US9028776B2 - Device for stretching a polymer in a fluid sample - Google Patents

Device for stretching a polymer in a fluid sample Download PDF

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US9028776B2
US9028776B2 US13862129 US201313862129A US9028776B2 US 9028776 B2 US9028776 B2 US 9028776B2 US 13862129 US13862129 US 13862129 US 201313862129 A US201313862129 A US 201313862129A US 9028776 B2 US9028776 B2 US 9028776B2
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channel
zone
tapered
width
device
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US20130309780A1 (en )
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Robert H. Meltzer
Joshua W. Griffis
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TOXIC REPORT LLC
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    • GPHYSICS
    • G01MEASURING; TESTING
    • G01NINVESTIGATING OR ANALYSING MATERIALS BY DETERMINING THEIR CHEMICAL OR PHYSICAL PROPERTIES
    • G01N1/00Sampling; Preparing specimens for investigation
    • G01N1/28Preparing specimens for investigation including physical details of (bio-)chemical methods covered elsewhere, e.g. G01N33/50, C12Q
    • G01N1/286Preparing specimens for investigation including physical details of (bio-)chemical methods covered elsewhere, e.g. G01N33/50, C12Q involving mechanical work, e.g. chopping, disintegrating, compacting, homogenising
    • BPERFORMING OPERATIONS; TRANSPORTING
    • B01PHYSICAL OR CHEMICAL PROCESSES OR APPARATUS IN GENERAL
    • B01LCHEMICAL OR PHYSICAL LABORATORY APPARATUS FOR GENERAL USE
    • B01L3/00Containers or dishes for laboratory use, e.g. laboratory glassware; Droppers
    • B01L3/50Containers for the purpose of retaining a material to be analysed, e.g. test tubes
    • B01L3/502Containers for the purpose of retaining a material to be analysed, e.g. test tubes with fluid transport, e.g. in multi-compartment structures
    • B01L3/5027Containers for the purpose of retaining a material to be analysed, e.g. test tubes with fluid transport, e.g. in multi-compartment structures by integrated microfluidic structures, i.e. dimensions of channels and chambers are such that surface tension forces are important, e.g. lab-on-a-chip
    • B01L3/502761Containers for the purpose of retaining a material to be analysed, e.g. test tubes with fluid transport, e.g. in multi-compartment structures by integrated microfluidic structures, i.e. dimensions of channels and chambers are such that surface tension forces are important, e.g. lab-on-a-chip specially adapted for handling suspended solids or molecules independently from the bulk fluid flow, e.g. for trapping or sorting beads, for physically stretching molecules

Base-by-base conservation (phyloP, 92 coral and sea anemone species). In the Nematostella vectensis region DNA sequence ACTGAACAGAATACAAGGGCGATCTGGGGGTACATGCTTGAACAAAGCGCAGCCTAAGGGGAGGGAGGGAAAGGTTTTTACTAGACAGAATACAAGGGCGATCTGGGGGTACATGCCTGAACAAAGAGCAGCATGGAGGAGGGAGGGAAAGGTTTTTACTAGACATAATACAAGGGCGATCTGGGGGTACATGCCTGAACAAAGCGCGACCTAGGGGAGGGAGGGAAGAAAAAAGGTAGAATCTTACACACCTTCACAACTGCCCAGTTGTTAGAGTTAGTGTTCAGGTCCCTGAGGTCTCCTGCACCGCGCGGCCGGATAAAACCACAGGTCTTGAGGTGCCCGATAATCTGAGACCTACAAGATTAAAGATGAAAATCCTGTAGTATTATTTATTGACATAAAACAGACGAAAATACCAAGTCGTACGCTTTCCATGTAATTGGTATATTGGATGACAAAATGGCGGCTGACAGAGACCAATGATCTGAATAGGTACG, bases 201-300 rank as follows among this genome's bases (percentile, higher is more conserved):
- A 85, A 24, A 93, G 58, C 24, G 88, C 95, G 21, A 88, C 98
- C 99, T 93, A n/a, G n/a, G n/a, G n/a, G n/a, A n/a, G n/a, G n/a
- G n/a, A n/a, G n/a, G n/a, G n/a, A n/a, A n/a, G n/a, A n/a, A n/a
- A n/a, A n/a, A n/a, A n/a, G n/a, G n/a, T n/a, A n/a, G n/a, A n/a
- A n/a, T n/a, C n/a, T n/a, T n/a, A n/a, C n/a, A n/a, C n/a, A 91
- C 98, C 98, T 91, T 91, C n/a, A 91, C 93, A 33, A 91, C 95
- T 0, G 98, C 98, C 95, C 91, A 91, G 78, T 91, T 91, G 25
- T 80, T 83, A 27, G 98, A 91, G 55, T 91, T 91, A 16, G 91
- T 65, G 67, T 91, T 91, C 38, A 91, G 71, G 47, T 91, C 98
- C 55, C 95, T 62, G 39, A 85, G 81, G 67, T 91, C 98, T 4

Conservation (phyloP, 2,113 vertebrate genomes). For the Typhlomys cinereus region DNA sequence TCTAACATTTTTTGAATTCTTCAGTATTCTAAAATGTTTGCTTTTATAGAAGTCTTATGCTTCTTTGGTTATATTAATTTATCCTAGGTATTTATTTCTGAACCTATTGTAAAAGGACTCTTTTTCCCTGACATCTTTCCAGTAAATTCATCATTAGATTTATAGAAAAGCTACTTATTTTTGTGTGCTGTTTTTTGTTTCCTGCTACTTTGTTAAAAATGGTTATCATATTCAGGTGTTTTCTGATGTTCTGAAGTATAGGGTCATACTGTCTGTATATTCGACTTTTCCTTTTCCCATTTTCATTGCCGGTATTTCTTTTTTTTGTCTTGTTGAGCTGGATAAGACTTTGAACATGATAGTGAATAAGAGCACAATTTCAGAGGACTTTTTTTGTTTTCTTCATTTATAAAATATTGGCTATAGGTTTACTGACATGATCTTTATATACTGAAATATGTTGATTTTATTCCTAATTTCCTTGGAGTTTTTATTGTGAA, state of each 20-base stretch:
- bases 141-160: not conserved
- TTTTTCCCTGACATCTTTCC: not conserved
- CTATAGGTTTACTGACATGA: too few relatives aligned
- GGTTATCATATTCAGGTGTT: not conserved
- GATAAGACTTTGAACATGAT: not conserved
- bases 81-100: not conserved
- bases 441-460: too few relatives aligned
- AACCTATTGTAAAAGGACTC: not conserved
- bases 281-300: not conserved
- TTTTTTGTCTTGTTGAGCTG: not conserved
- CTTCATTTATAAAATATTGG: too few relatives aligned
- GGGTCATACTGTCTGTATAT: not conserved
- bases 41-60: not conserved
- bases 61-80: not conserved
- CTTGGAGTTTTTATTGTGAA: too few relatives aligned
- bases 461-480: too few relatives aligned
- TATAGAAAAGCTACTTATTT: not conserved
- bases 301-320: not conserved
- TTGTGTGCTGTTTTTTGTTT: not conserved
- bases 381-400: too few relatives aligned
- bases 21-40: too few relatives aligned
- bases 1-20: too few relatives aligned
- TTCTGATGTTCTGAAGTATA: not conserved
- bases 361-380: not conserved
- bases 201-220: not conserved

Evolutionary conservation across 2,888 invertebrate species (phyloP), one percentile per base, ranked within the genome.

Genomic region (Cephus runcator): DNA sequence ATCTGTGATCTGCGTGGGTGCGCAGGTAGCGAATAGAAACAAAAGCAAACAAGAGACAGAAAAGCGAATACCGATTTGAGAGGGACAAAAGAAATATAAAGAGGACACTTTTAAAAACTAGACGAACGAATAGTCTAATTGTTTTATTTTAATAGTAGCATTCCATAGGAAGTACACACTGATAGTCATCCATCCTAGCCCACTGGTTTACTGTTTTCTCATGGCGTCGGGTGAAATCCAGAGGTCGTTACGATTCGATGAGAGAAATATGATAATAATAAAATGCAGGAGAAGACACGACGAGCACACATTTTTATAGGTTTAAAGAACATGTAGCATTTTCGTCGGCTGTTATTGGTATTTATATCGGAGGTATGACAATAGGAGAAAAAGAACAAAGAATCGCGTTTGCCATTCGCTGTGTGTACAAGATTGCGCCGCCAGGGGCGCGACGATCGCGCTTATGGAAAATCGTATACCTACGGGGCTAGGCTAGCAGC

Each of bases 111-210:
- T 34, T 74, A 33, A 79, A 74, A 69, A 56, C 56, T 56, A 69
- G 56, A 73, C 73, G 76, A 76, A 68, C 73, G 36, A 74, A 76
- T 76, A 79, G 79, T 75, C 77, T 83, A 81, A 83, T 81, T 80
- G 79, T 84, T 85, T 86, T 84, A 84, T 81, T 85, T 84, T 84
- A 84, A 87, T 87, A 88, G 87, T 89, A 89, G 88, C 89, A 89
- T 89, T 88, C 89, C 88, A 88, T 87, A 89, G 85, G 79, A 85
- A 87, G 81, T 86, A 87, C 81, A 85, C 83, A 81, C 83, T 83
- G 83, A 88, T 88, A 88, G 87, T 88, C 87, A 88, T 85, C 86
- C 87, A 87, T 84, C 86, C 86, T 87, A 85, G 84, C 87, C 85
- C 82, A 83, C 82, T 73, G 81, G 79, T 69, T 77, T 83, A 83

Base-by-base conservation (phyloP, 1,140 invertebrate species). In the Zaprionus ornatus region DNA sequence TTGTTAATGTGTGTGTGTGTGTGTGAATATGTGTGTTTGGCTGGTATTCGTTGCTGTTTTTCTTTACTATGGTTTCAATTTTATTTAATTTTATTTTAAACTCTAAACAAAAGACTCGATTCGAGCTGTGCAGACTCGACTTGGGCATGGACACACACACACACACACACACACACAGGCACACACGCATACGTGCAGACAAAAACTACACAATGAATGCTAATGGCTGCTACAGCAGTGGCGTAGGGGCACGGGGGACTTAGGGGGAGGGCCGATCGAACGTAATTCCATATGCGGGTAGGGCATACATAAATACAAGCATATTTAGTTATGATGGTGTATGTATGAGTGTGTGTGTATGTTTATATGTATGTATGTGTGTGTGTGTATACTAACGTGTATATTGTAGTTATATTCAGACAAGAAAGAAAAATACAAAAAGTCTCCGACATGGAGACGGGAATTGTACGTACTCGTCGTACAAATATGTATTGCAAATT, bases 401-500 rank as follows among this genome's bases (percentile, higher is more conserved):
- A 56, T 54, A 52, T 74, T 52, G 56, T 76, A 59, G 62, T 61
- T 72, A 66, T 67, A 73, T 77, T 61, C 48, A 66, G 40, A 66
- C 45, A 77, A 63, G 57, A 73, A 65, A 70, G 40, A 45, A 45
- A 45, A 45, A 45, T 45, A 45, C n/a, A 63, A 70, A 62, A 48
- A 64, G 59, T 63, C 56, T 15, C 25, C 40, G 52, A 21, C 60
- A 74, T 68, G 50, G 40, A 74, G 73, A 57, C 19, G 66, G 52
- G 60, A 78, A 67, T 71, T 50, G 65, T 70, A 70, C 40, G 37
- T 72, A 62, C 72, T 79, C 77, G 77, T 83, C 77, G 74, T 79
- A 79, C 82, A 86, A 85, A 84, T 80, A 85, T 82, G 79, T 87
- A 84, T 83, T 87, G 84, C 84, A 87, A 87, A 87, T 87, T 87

• BPERFORMING OPERATIONS; TRANSPORTING
    • B01PHYSICAL OR CHEMICAL PROCESSES OR APPARATUS IN GENERAL
    • B01LCHEMICAL OR PHYSICAL LABORATORY APPARATUS FOR GENERAL USE
    • B01L2200/00Solutions for specific problems relating to chemical or physical laboratory apparatus
    • B01L2200/06Fluid handling related problems
    • B01L2200/0647Handling flowable solids, e.g. microscopic beads, cells, particles
    • B01L2200/0663Stretching or orienting elongated molecules or particles
    • BPERFORMING OPERATIONS; TRANSPORTING
    • B01PHYSICAL OR CHEMICAL PROCESSES OR APPARATUS IN GENERAL
    • B01LCHEMICAL OR PHYSICAL LABORATORY APPARATUS FOR GENERAL USE
    • B01L2300/00Additional constructional details
    • B01L2300/08Geometry, shape and general structure
    • B01L2300/0809Geometry, shape and general structure rectangular shaped
    • B01L2300/0816Cards, e.g. flat sample carriers usually with flow in two horizontal directions
    • BPERFORMING OPERATIONS; TRANSPORTING
    • B01PHYSICAL OR CHEMICAL PROCESSES OR APPARATUS IN GENERAL
    • B01LCHEMICAL OR PHYSICAL LABORATORY APPARATUS FOR GENERAL USE
    • B01L2300/00Additional constructional details
    • B01L2300/08Geometry, shape and general structure
    • B01L2300/0861Configuration of multiple channels and/or chambers in a single devices
    • B01L2300/0867Multiple inlets and one sample wells, e.g. mixing, dilution
    • YGENERAL TAGGING OF NEW TECHNOLOGICAL DEVELOPMENTS; GENERAL TAGGING OF CROSS-SECTIONAL TECHNOLOGIES SPANNING OVER SEVERAL SECTIONS OF THE IPC; TECHNICAL SUBJECTS COVERED BY FORMER USPC CROSS-REFERENCE ART COLLECTIONS [XRACs] AND DIGESTS
    • Y10TECHNICAL SUBJECTS COVERED BY FORMER USPC
    • Y10TTECHNICAL SUBJECTS COVERED BY FORMER US CLASSIFICATION
    • Y10T436/00Chemistry: analytical and immunological testing
    • Y10T436/25Chemistry: analytical and immunological testing including sample preparation

Abstract

The invention provides structures and methods that allow polymers of any length, including nucleic acids, to be stretched into a long, linear conformation for further analysis.

Description

RELATED APPLICATIONS

This application claims the benefit under 35 U.S.C. §119(e) of U.S. Provisional Application Ser. No. 61/625,745, entitled “DEVICE FOR STRETCHING A POLYMER IN A FLUID SAMPLE” filed on Apr. 18, 2012, and U.S. Provisional Application Ser. No. 61/784,399, entitled “DEVICE FOR STRETCHING A POLYMER IN A FLUID SAMPLE” filed on Mar. 14, 2013, the entire contents of both of which are incorporated herein by reference.

FIELD

The present invention is directed to a device for stretching at least one polymer in a fluid sample, where the device includes a tapered channel.

SUMMARY

According to one aspect, a device for stretching at least one polymer in a fluid sample is provided. The device includes an elongation structure, where said elongation structure includes a tapered channel that decreases in width from a first end to a second end. The tapered channel includes a first zone having a first tapered shape, and a second zone having a second tapered shape, where the second tapered shape is different than the first tapered shape. The at least one polymer, when present, moves along said tapered channel from said first end to said second end and is stretched. The first tapered shape may include an increasing strain rate taper, and the second tapered shape may include a constant strain rate taper.